- Two dance battle categories: hip hop/breaks and house/juke
- $400 in cash prizes (two $50 second place prizes, two $150 first place prizes)
- Cypher awards
- Performance by Kuumba Lynx
The Dance Center
The Dance Center of Columbia College Chicago is the city's leading presenter of contemporary dance, showcasing artists of regional, national and international significance. The Dance Center has been named "Chicago's Best Dance Theatre" by Chicago magazine, "Best Dance Venue" by the Chicago Reader and Chicago's top dance venue by Newcity, and Time Out Chicago cited it as "...consistently offering one of Chicago's strongest lineups of contemporary and experimental touring dance companies." Programs at the Dance Center are supported, in part, by the Alphawood Foundation, the MacArthur Fund for the Arts and Culture at Prince, The Richard H. Driehaus Foundation, the Illinois Arts Council Agency, the Martha Struthers Farley and Donald C. Farley Jr. Family Foundation, the Irving Harris Foundation and the National Endowment for the Arts. Additional support is provided by the New England Foundation for the Arts' National Dance Project, with lead funding from the Doris Duke Charitable Foundation and The Andrew W. Mellon Foundation, as well as the Arts Midwest Touring Fund, a program of Arts Midwest that is funded by the National Endowment for the Arts, with additional contributions from the Illinois Arts Council and the Crane Group. Special thanks to Friends of the Dance Center for their generous contributions to the Dance Center's work.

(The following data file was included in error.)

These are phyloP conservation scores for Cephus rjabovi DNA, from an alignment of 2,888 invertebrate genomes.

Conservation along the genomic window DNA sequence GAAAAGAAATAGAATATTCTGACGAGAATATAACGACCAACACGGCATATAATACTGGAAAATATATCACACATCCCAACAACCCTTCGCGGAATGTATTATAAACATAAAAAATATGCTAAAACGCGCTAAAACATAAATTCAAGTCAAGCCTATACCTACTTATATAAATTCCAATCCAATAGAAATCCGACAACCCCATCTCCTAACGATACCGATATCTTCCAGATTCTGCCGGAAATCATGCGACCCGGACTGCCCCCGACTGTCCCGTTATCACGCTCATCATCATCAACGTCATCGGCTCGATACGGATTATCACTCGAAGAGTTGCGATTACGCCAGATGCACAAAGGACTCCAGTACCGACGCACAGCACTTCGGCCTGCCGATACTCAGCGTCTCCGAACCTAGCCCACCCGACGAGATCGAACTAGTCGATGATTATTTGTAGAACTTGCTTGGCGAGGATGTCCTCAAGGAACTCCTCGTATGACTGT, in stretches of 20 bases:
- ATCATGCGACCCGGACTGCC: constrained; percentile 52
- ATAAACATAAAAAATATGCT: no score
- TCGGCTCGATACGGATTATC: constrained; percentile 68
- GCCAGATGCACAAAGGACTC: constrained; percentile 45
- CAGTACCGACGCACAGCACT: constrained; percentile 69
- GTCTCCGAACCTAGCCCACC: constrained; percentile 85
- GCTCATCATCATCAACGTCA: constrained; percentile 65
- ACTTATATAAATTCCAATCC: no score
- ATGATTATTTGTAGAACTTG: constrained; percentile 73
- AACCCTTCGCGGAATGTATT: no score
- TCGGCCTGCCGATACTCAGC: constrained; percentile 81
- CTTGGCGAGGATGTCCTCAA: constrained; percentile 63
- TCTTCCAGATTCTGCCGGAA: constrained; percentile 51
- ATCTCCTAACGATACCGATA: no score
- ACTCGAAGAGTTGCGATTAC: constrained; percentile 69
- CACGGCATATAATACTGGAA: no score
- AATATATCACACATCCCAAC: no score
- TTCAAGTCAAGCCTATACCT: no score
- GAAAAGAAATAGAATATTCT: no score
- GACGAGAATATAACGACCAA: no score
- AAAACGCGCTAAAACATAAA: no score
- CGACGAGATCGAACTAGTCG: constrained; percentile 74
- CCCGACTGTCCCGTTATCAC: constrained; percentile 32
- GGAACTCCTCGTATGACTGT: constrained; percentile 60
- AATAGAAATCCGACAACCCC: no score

DJ Moz Definite, originally from K-town, Little Village, Chicago, has been DJing for more than 30 years starting at age 10. His cousin, his biggest influence, not only gave him his start, he also gave him the ability to practice at a young age because he had the resources. He worked for Andre Lopez, owner of Hot Jams Records and manager for No Name Entertainment DJs. He was the first event organizer to bring Judy Torres to Chicago in the early 1990s, and Chicago's very own -remier artist Latin Soul (Promise Me). Dj Moz Definite also holds the title of DJ, producer, re-mixer and marketing director for ATB Promo, Jaguar Ent. He is a member of Zulu Nation, Renegades of Funk (Alpha Zulus), Chi-Rock Nation and Armory Massive DJ Team, as well as cofounder of Intel Music Group. He considers himself a renaissance DJ with his years of experience allowing him to think out of the box in him music sections. Dj Moz Definite has participated in the DMC battles and has won the Battle of the DJs at the Wild Hare, Kool Mixx, Guitar Center and current 2014 Battle of the Scratch DJs. Dj Moz Definite has DJd for artists such as Twista, Nas, Rebel Diaz, Fat Joe, Noreaga, Kool Herc, Africa Bambaata, Camp Lo, LDA and Boy Wonder, and he is currently the official DJ for Ang 13, Army of TWO and Mc Longshot. He has been a brand ambassador DJ for Adidas, Puma, Nike and currently Under Armour. He is the official DJ for Chicago clothing lines Iridium and Kings Without Crowns. He has been a resident DJ for WCRX 88.1, WCYC/WRTE 90.5, WHPK 88.5 and Power Style Radio. Dj Moz Definite is the musical director for the free 99 DJ workshops for Kuumba Lynx.